14:45-15:30 Session 31F: AAAI-14: Game Theory and Economic Paradigms
Location: Room 303B
15:30-16:00Coffee Break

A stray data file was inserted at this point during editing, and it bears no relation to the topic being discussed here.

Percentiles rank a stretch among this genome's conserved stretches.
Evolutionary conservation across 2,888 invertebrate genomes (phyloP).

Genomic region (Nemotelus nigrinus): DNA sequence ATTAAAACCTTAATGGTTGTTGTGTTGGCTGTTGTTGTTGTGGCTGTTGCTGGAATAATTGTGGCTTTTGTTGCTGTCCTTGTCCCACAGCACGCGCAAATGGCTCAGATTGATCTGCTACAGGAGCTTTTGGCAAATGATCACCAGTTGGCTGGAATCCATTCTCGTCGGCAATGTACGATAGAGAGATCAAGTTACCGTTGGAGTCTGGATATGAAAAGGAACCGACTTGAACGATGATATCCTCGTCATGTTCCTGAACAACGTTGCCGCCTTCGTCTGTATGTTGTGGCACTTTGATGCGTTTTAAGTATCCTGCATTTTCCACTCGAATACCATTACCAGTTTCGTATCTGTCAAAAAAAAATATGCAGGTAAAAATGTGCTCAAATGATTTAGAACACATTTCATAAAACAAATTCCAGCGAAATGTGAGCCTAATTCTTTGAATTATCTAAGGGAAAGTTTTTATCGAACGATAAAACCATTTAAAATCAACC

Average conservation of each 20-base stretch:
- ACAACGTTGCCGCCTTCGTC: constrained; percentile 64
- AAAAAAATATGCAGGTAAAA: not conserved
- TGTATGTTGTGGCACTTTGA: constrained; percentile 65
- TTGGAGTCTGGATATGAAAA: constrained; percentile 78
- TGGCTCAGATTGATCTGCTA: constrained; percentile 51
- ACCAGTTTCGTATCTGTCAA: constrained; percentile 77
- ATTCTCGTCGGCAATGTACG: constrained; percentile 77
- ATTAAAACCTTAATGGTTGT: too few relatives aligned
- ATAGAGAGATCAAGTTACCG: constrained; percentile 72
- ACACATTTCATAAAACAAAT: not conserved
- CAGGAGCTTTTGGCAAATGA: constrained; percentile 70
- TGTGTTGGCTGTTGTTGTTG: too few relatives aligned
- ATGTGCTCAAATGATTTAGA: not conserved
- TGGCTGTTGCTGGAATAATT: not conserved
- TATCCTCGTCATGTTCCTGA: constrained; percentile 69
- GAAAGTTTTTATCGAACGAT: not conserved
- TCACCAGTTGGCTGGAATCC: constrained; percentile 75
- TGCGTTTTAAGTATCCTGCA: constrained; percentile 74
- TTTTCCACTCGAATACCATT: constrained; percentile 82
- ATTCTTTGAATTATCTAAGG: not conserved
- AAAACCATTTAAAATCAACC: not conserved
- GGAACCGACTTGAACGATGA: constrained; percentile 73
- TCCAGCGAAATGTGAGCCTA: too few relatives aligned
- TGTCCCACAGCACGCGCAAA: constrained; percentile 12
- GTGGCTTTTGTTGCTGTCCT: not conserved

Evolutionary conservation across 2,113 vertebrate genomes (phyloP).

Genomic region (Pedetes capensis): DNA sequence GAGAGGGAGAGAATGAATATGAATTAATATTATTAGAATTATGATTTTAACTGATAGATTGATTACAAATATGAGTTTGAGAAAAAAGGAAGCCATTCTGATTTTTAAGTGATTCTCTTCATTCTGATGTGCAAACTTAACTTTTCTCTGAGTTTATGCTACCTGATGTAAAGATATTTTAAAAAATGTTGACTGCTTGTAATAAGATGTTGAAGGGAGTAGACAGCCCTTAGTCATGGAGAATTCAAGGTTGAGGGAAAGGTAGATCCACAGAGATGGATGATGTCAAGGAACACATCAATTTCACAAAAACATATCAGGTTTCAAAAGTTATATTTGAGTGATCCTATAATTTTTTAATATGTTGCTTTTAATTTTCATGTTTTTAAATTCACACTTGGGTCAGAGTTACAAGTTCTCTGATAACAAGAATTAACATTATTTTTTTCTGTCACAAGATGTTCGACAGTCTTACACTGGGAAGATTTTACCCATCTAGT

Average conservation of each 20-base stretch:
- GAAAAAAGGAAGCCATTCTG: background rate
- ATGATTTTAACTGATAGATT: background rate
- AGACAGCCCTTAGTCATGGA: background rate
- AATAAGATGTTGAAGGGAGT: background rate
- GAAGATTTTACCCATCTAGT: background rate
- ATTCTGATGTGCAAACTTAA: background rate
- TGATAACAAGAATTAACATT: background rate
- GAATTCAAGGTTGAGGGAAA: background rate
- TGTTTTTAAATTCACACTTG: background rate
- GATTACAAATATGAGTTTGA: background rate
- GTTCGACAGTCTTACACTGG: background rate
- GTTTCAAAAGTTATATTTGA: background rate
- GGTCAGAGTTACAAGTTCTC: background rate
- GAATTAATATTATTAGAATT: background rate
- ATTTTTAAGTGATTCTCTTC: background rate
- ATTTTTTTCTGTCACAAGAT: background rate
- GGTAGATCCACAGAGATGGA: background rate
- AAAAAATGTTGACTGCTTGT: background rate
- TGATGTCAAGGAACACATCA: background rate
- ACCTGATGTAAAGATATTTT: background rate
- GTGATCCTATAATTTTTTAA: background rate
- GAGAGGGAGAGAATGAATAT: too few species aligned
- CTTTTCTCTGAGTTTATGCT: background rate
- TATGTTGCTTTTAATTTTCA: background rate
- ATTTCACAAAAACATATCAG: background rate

15:30-16:15 Session 32: AAAI-14 Poster Session II:C (Also includes Plenary Session III Papers)
Location: Hall 200C